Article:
Sure there was overkill in TV coverage of the testimony of former FBI Director James Comey. But it was justified by importance of the issue and what we learned.
The TV countdown clocks were up and running by Tuesday.
By Wednesday night, the cable channels had panels of eight or more talking heads in heated argument over testimony from former FBI Director James Comey that was published on the eve of his appearance before the Senate Intelligence Committee today.
This morning, no fewer than six channels and networks were offering live coverage of what was described on MSNBC as the "two-car motorcade" carrying Comey to Capitol Hill to testify.
Overkill? You betcha.
But I'll take it in exchange for the energy and even passion of much of the coverage – as well as the civic knowledge offered to viewers and the insight on the alleged behavior of President Trump behind closed doors.
Speaking at a highly anticipated hearing on Capitol Hill, ousted FBI director James B. Comey told lawmakers Thursday that the Trump administration had spread "lies, plain and simple" and "defamed" him and the agency after his firing last month.
Wednesday night, CNN had Anderson Cooper presiding over one of those mega-panels so large a camera could barely get all the panelists in one shot. They were focused on the question of what constitutes obstruction of justice.
The eight experts sitting alongside Cooper included famed Watergate reporter Carl Bernstein and Jeffrey Toobin, legal correspondent for The New Yorker and CNN. As if that wasn't enough talent, they brought in former Harvard law professor Alan Dershowitz on Skype from France.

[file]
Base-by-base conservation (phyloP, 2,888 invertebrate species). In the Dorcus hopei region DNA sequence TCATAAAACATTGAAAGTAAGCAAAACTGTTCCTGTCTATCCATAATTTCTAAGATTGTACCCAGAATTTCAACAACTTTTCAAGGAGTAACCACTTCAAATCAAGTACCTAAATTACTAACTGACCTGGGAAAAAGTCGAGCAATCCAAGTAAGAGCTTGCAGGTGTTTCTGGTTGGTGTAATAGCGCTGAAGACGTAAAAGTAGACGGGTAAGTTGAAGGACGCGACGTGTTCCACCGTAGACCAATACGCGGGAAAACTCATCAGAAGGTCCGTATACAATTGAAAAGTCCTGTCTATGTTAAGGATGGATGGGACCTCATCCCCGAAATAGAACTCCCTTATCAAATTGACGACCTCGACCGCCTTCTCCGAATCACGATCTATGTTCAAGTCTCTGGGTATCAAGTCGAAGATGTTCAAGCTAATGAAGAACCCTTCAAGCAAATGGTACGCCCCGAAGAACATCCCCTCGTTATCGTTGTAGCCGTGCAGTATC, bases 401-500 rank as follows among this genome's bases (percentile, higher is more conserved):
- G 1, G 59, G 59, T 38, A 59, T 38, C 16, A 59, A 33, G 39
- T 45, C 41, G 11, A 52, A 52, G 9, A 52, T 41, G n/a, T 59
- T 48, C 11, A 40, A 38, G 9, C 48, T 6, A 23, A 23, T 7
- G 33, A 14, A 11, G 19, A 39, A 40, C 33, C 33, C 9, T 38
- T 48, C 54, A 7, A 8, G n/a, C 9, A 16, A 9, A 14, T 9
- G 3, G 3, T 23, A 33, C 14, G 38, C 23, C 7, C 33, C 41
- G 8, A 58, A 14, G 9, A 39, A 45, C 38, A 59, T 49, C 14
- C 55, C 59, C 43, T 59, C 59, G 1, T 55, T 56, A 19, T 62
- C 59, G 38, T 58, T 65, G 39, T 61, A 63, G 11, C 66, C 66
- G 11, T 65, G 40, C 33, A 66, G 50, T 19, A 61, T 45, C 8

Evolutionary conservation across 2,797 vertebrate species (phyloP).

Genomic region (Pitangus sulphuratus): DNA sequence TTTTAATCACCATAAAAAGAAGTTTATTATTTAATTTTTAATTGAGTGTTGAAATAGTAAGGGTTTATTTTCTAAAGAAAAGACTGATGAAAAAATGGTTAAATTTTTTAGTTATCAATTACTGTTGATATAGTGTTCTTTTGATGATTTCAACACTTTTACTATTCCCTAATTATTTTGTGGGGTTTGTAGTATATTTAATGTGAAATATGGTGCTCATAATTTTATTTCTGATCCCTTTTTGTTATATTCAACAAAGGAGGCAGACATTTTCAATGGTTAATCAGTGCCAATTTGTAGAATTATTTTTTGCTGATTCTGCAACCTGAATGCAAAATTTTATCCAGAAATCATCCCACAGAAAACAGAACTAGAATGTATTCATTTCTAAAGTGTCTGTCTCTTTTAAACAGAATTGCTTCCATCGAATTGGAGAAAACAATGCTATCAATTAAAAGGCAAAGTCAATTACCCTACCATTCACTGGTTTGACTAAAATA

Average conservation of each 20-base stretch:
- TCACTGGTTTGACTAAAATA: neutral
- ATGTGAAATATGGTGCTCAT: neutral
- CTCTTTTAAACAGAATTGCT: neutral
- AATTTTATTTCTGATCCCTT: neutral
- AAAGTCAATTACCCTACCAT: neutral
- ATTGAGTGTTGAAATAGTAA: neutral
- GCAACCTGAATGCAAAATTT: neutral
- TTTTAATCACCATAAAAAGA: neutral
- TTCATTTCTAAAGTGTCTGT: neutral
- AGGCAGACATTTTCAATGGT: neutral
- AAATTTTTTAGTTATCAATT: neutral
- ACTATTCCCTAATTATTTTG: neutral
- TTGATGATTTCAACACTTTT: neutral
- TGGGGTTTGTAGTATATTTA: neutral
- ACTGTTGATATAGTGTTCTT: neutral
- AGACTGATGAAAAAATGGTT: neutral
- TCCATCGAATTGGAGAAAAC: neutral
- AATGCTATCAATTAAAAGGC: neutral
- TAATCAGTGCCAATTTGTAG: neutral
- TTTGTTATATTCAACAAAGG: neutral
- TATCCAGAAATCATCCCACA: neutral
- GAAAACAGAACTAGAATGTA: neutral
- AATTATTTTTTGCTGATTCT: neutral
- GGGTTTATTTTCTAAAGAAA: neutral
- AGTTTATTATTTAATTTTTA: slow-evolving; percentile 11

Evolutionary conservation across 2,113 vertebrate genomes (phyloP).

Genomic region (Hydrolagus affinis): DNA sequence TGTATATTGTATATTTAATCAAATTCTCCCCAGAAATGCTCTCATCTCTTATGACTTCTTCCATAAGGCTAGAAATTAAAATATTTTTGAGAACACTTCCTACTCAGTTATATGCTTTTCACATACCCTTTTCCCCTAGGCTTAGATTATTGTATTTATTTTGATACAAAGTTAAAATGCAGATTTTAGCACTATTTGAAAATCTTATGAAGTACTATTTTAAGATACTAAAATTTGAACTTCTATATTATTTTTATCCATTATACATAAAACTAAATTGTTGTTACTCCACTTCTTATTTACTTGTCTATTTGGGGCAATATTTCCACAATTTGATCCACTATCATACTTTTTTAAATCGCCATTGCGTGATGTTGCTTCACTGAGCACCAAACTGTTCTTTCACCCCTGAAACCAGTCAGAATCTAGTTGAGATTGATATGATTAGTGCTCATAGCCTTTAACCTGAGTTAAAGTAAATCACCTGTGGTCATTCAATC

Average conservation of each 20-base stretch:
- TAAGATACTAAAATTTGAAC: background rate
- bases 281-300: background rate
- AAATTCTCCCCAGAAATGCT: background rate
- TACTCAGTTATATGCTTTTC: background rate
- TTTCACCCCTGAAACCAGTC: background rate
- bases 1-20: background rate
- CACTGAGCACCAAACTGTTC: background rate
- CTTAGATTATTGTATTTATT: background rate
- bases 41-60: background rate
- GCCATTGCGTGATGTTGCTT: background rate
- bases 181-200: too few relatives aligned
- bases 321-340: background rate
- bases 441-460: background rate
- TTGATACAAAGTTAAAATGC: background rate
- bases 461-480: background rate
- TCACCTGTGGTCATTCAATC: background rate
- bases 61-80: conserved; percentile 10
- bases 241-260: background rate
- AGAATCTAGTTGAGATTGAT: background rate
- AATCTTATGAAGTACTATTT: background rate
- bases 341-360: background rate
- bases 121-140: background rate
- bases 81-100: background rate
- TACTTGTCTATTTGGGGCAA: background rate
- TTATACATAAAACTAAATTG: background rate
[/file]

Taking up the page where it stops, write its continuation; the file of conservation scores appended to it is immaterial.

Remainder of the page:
Making a somewhat academic argument, Dershowitz insisted that the president not only did not commit obstruction of justice, but Constitutionally could never be charged with it for telling the FBI director to back off an investigation as Comey says Trump did in the FBI probe of former national security adviser Michael Flynn.
Toobin let Dershowitz hold the floor a long time by cable panel standards – until Cooper cut in to make some space for rebuttal.
"Respectfully, I could not think Alan is more wrong," Toobin said. "And the simple response is Watergate. Under Alan's theory ..."
At this point, after only 18 words from Toobin, Dershowitz started talking over him. And Dershowitz talks loud.
"Let me finish, Alan," Toobin said politely but firmly, and then succinctly drove a stake through the heart of Dershowitz's argument.
"Under your theory, since the FBI works for the president, he can tell them to do anything he wants," Toobin said. "Well, in Watergate with President Nixon, they conspired, made an agreement to stop the investigation of Watergate. Was that a Constitutional authority? No. It was a crime. Several people went to jail ..."
This was a red-hot and splendidly illuminating discussion that bore directly on the core issue of today's hearing – whether or not what Comey said the president asked him to do constitutes obstruction of justice.
Class was still in session this morning on cable TV when MSNBC's Chris Matthews summarized the larger storyline of today's testimony by telling viewers what they are seeing is "the institutions of Washington coming up against a flamboyant president."
And what a pleasure it was to hear Comey providing what seemed like thoughtful, generally open answers about his interaction with the president after the stonewalling Wednesday by Trump administration intelligence officials before a Senate committee.
I sometimes hear complaints that civics is not taught in high school anymore. I don't know if that's true. But I do know that civics is being taught on cable TV with coverage like this.